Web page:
“This is difficult,” Judge Brown said, addressing Cory directly. “The incident when you were younger was quite serious, and here we are again in very a similar situation. And then, in custody, you end up with this weapon in jail. It raises questions in the court’s mind about your ability to be successful. Then again, there are a lot of people here working to give you another chance. If you were older, there is no doubt you would be going to prison. Still, I need more time to read these letters and reports again. We’ll come back in a week and I’ll have my decision.”

* * *

A few weeks ago I asked Public Defender Linda Thompson for an informal little interview. Thompson said she hadn’t had very good luck with the press. She was wary. I told her this would be a chance to express her views on issues where she may have been misunderstood. Fine, she said, check back with me on Monday and I’ll give you a date. Just like in court, I thought, she needs a date to set a date.

By Monday Thompson had changed her mind. There would be no interview.

Would she consider answering some questions if I wrote them down so she could consider them at her leisure?

She didn’t know; she’d have to see the questions first. I gave her the questions and she said she’d have her people go to work on them and told me to come back again on Friday.

On Friday, her people were putting up Christmas decorations in the office, and I was told to come back on Tuesday. Thompson said she was interested in the win/loss ratios I'd asked about and would have her people get all the stats analyzed for me.

On Wednesday I finally got the answers, sort of. Thompson didn’t let me enter the building. She unlocked the door and came halfway out onto the sidewalk to give me the envelope with a single sheet of paper. I felt like a stage door Johnny begging a Broadway star for an autograph.

AVA: Does the Public Defender’s office have any role in trying get seized assets returned?

PD: The Public Defender's office does not represent individuals who also have asset forfeiture proceedings pending. Those are civil matters and not within the purview of this office. As for other property/items seized (for example as a result of the execution of a search warrant), we will file motions on behalf of our clients to get those returned.

AVA: DA Lintott told the Supervisors during the budget hearings that the Public Defender, Alternate Public Defender and private defense attorneys file a lot of motions (which she implied were frivolous) which not only busts the DA’s budget but also drags cases out for too long.

PD: It is true that in many, if not most, marijuana cases motions are filed. I.e., Mower motions, 1538.5 motions to suppress, etc. It is necessary to litigate numerous issues in marijuana cases which often involve different agencies, including federal and state law enforcement authorities. I don't know of any good defense attorney who would knowingly file an unwarranted or frivolous motion. However, marijuana cases are typically replete with many legal issues that must be addressed prior to or during trial. They are time-consuming cases, often involving several named defendants, many lawyers, and court time.

AVA: We understand that the turnover rate in the Public Defender’s office is very high.

PD: : It may have been true in the past that there was a high turnover in the office of the Public Defender. However, that is not the case at the present time, nor in the recent past. The good majority of the attorneys in this office have been here no less than two years and the senior attorneys have been here an average of 3-5 years, and myself, I have been here since 1998 when Jeff Thoma hired me. I am pleased that the office has stability at this juncture and devoted attorneys who want to be here and perform this job.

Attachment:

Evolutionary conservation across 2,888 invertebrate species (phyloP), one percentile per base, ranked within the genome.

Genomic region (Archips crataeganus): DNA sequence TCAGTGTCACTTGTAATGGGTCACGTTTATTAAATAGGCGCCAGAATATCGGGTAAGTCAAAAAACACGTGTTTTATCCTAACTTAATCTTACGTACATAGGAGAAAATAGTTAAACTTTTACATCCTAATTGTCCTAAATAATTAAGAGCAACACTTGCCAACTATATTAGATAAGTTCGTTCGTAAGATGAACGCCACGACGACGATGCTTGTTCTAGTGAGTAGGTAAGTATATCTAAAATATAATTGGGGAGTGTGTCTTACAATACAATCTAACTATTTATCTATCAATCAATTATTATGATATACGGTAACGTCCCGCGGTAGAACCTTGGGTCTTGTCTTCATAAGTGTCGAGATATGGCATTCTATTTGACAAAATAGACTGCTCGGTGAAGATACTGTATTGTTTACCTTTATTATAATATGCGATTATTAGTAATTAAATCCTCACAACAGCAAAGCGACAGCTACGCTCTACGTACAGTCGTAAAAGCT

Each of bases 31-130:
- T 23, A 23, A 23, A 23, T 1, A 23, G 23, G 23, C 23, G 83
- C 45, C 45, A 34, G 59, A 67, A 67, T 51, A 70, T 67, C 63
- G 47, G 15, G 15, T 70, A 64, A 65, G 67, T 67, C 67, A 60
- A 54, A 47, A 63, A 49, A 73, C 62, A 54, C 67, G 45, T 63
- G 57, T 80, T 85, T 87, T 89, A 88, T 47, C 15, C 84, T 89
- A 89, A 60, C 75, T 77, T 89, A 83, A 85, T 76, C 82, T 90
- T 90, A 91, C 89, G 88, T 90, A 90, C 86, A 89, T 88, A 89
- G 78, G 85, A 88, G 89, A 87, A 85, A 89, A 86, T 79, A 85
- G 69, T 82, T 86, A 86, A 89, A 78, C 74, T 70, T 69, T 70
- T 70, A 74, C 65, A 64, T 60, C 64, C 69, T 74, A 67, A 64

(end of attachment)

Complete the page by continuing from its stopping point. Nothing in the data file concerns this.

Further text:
AVA: What is the win/loss ratio of marijuana cases that go to trial? Under the definition that any conviction at trial for charges less than what the DA brought is a loss (also including not-guilty), what is the DA’s overall trial win rate (excluding pleas)? How many marijuana cases does the Public Defender currently have? Does the DA’s office acknowledge medical defenses when the defendant makes them, or are they ignored (under DA Nerli’s argument that there’s no such thing as medical marijuana)?

PD: As for the questions involving specific statistics relating to marijuana cases, I do not have that information available at this time. As for whether or not the District Attorney appears to concede that there are possible medical need defenses, those do not seem to be accepted as viable defenses by the District Attorney and as such must be litigated. Win/loss ratios are a matter of interpretation and context. And the plea bargains that are struck should be considered in evaluating wins/losses in that most plea bargains involve disposing of cases on the basis of pleas which involve settling matters for what the District Attorney could potentially prove at trial versus what they have charged the defendant with.

AVA: We understand the Tai Abreu appeal went absolutely nowhere. What made you think there was any legitimate Miranda appeal when the two co-defendants were urged to cop pleas with lesser sentences and Abreu had no defense at trial under the accessory to murder rule? Was Abreu aware of the accessory to murder rule and the consequences if he went to trial?

PD: I will not answer any questions from the AVA with respect to the Abreu case as there will never be a fair, unbiased discussion of the matter.

AVA: Have you, as an openly gay woman, encountered much homophobia in the day to day performance of your duties?

PD: I have encountered no difficulties in this county as a result of my orientation.

* * *

CORRECTION: Last week there was a misquote in the piece about the homeless in Ukiah. The Plowshares facility does in fact prepare hot meals for the homeless. What I meant to say was that the various churches in the area give the homeless sack lunches, usually in front of the Social Services Building in the 700 block of South State Street.

* * *

NOTE: Bruce Anderson says he wrote One Murder, Four Deaths, a lengthy account of how three Fort Bragg youths, among them a 19-year-old named Tai Abreu, back in 2001, lured a gay Los Angeles man named Donald Perez to Fort Bragg, where Abreu and two associates robbed and killed Perez. Ms. Thompson represented Abreu with a single argument: Abreu hadn't been properly advised of his rights to an attorney or to remain silent before he confessed to his involvement in the crime. Rather than have Abreu plead to second degree murder, the deal offered by the DA, Thompson took her dubious Miranda defense of Abreu to a jury and, after a grotesque one-day event during which Thompson called no witnesses for Abreu and agreed with the prosecution that Abreu was a very bad person, Abreu was sentenced to life in prison without the possibility of parole. Ever. Buried alive at 19. Abreu's confederates quickly pled out and, in all likelihood, will return to Fort Bragg still in early middle age after twenty years or so in prison. “I called Thompson for her version of events at least three times,” Anderson says, “but she refused to talk to me. I think some very odd kind of vanity made her think she somehow had a case, but she killed Abreu as dead as Abreu and the two other guys killed Donald Perez.”